Wenger, who succeeded Bruce Rioch as Gunners boss back in October 1996, became the longest-serving manager in European football last year and has now entered his 22nd season in charge after finally agreeing a new two-year contact extension.
Lingering uncertainty over the divisive Frenchman's future unquestionably cast a damaging shadow over Arsenal's 2016-17 campaign and many fans embarked upon a campaign to remove him from his post as the club missed out on Champions League qualification for the first time in 21 years.
Nigerian billionaire businessman Dangote has frequently spoken about his desire to buy Arsenal in the past and previously stated that Wenger needed to "change his style a bit" and implement a new direction.
However, it now appears that he would swiftly act to replace the 67-year-old entirely.
"The first thing I would change is the coach," he told Bloomberg when asked how he would alter things at the Emirates Stadium. "He has done a good job, but someone else should also try his luck."
Reaffirming his long-standing interest in Arsenal, Dangote, CEO of multinational industrial conglomerate the Dangote Group, insisted that he will make a play to buy the club after the completion of an $11bn (£8.5bn, €9.4bn) oil refinery currently being constructed outside Lagos.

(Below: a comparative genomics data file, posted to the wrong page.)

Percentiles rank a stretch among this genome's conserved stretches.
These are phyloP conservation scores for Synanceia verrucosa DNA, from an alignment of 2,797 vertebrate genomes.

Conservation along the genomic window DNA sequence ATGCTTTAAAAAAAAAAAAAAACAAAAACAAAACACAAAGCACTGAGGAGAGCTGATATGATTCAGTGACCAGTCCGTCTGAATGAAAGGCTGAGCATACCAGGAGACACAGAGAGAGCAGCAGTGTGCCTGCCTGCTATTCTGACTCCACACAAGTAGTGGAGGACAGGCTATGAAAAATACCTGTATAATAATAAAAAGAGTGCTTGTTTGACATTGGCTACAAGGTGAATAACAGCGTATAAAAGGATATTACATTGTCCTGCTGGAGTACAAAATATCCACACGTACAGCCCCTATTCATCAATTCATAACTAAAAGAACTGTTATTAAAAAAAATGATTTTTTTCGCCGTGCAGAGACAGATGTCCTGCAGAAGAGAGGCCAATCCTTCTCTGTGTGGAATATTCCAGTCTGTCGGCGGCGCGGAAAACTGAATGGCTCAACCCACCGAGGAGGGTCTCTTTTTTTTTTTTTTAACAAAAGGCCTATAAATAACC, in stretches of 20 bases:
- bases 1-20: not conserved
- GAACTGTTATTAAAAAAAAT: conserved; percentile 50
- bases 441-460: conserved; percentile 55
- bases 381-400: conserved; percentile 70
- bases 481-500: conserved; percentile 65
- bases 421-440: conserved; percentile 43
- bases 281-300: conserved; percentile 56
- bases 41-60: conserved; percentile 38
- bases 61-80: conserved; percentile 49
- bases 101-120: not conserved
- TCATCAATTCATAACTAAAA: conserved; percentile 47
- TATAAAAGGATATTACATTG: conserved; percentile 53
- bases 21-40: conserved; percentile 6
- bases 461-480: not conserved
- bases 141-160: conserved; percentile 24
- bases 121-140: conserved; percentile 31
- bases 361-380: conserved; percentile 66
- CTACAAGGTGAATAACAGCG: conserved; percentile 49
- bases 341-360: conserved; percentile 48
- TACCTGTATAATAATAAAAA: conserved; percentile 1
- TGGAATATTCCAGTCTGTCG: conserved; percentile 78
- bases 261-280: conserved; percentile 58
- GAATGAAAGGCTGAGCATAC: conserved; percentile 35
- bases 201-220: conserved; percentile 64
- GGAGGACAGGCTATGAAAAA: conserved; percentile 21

"Yes, but I don't want to go after Arsenal until I deliver the refinery," he said. "Once I deliver, I will go after Arsenal."
Asked if there were any other football clubs he would consider buying, Dangote, who Forbes claim boasts a current net worth of $13bn, said: "I don't change clubs. Even when Arsenal isn't doing well I still stick by them. It's a great team, well-run. It could be run better, so I will be there. I will wait. Even if things change I will take it and make the difference going forward."
American Stan Kroenke has been the majority shareholder at Arsenal since taking a controlling stake back in 2011, and in 2016 he increased his overall shareholding to 67%. Uzbek-born Russian iron and steel magnate Alisher Usmanov also owns 30%, and earlier this year failed with a £1.3bn attempt to buy out the man with whom he has publicly disagreed with on issues concerning the way the club is being run.
Kroenke Sports & Entertainment (KSE), who along with Wenger, have come under fire from supporters for a supposed lack of ambition, were quick to stress in the aftermath of that offer that their shares were not and had never been for sale and that they remained "a committed, long-term investor" in Arsenal.
However, Dangote clearly believes he will have the resources necessary to tempt both Kroenke and Usmanov into selling their shares once that aforementioned refinery is completed.
"Well, you know anything is possible in this world. If they get the right offer, I'm sure they would walk away. We'll be in a position to give them the right offer. They will not hold Arsenal forever. Someone will give them an offer that will make them seriously consider walking away. And when we finish the refinery, I think we will be in a position to do that."